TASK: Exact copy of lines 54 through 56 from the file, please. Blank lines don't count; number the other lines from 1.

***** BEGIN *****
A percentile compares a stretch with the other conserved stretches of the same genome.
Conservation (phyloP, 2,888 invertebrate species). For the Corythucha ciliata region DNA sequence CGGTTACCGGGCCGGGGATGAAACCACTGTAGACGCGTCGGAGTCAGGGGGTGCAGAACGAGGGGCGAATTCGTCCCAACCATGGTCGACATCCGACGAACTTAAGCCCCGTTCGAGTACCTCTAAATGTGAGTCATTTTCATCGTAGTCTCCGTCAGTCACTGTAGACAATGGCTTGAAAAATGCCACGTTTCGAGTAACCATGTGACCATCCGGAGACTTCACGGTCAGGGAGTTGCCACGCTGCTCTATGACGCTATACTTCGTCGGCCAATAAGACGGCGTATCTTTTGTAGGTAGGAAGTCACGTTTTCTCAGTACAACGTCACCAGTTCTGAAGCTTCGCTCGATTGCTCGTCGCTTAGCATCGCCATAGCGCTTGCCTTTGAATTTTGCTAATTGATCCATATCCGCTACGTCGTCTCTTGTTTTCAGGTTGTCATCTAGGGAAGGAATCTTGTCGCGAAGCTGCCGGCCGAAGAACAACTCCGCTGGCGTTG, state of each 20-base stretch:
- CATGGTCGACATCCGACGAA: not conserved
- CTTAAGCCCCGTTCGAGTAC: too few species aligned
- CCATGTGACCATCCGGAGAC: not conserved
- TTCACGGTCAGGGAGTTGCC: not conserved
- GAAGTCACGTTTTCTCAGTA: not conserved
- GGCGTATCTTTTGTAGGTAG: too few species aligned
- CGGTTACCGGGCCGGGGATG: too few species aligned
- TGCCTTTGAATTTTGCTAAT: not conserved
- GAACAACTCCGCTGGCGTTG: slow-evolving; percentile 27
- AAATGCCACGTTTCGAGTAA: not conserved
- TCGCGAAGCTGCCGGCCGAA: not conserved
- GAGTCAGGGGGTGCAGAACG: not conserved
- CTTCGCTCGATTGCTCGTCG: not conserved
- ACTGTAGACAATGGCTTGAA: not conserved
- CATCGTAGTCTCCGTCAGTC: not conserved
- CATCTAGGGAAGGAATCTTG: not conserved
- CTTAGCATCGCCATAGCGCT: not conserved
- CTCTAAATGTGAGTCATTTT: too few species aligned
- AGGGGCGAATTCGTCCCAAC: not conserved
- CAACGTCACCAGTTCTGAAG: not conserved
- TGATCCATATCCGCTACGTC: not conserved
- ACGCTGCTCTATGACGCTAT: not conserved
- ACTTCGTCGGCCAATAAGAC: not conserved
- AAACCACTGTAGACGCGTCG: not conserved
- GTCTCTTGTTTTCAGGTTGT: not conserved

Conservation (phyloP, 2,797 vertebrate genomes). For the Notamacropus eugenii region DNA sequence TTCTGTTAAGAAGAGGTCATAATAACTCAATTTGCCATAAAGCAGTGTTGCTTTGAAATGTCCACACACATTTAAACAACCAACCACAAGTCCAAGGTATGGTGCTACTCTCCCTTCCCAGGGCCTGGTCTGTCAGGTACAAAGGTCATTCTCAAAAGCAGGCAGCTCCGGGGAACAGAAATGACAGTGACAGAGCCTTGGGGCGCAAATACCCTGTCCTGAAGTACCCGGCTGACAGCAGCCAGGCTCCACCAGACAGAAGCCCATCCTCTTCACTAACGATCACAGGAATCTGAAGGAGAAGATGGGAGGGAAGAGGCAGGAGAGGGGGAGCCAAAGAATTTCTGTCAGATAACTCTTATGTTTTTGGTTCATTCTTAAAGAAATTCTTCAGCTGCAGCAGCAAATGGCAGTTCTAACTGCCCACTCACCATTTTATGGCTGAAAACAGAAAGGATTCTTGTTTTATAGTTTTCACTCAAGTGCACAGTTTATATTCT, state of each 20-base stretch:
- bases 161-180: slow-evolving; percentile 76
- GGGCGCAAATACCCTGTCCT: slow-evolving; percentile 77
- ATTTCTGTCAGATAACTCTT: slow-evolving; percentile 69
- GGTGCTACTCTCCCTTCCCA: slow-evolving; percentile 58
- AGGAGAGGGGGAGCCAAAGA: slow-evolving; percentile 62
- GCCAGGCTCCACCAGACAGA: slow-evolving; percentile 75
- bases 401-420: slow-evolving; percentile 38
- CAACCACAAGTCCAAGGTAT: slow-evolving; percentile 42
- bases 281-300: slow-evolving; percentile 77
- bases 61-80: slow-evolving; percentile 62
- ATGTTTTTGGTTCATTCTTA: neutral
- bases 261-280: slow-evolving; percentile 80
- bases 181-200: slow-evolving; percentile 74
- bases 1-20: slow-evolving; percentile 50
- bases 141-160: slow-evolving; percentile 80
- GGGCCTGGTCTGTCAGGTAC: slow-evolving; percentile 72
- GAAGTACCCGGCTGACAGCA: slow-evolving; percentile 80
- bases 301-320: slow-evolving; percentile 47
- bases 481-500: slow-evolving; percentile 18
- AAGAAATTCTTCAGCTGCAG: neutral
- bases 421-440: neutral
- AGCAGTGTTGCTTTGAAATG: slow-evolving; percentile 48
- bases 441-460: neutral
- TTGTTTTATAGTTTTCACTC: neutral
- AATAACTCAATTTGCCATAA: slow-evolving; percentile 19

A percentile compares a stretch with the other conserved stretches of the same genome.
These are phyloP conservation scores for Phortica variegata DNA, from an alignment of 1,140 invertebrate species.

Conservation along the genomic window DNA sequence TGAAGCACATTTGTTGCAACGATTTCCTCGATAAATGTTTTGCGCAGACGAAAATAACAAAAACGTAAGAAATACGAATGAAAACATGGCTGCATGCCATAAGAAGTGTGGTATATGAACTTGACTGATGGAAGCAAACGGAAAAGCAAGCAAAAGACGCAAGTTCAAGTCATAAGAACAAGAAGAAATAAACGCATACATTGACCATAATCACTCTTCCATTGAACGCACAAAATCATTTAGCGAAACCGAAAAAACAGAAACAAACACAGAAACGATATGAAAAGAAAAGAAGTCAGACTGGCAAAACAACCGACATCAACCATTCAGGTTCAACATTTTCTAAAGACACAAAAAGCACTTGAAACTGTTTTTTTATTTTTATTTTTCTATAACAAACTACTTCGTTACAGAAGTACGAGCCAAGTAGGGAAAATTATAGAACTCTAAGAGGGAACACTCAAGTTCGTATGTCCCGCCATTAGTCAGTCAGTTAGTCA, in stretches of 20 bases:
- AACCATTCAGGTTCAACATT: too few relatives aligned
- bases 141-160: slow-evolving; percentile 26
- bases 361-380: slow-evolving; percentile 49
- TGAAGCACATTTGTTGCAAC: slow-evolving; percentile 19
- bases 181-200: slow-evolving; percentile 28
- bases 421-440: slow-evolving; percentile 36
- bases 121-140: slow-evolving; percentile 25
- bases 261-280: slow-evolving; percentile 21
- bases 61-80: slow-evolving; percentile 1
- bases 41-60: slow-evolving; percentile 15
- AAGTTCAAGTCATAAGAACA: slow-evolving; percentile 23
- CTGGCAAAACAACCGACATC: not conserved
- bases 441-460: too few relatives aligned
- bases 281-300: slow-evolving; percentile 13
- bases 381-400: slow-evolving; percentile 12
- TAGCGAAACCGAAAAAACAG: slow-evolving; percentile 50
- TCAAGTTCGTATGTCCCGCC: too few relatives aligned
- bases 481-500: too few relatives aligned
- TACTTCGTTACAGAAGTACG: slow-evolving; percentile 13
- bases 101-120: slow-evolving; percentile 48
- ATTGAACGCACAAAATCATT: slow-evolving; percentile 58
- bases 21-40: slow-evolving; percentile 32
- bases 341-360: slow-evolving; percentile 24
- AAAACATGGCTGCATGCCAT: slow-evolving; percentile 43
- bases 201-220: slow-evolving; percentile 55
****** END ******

A percentile compares a stretch with the other conserved stretches of the same genome.
These are phyloP conservation scores for Phortica variegata DNA, from an alignment of 1,140 invertebrate species.

Conservation along the genomic window DNA sequence TGAAGCACATTTGTTGCAACGATTTCCTCGATAAATGTTTTGCGCAGACGAAAATAACAAAAACGTAAGAAATACGAATGAAAACATGGCTGCATGCCATAAGAAGTGTGGTATATGAACTTGACTGATGGAAGCAAACGGAAAAGCAAGCAAAAGACGCAAGTTCAAGTCATAAGAACAAGAAGAAATAAACGCATACATTGACCATAATCACTCTTCCATTGAACGCACAAAATCATTTAGCGAAACCGAAAAAACAGAAACAAACACAGAAACGATATGAAAAGAAAAGAAGTCAGACTGGCAAAACAACCGACATCAACCATTCAGGTTCAACATTTTCTAAAGACACAAAAAGCACTTGAAACTGTTTTTTTATTTTTATTTTTCTATAACAAACTACTTCGTTACAGAAGTACGAGCCAAGTAGGGAAAATTATAGAACTCTAAGAGGGAACACTCAAGTTCGTATGTCCCGCCATTAGTCAGTCAGTTAGTCA, in stretches of 20 bases: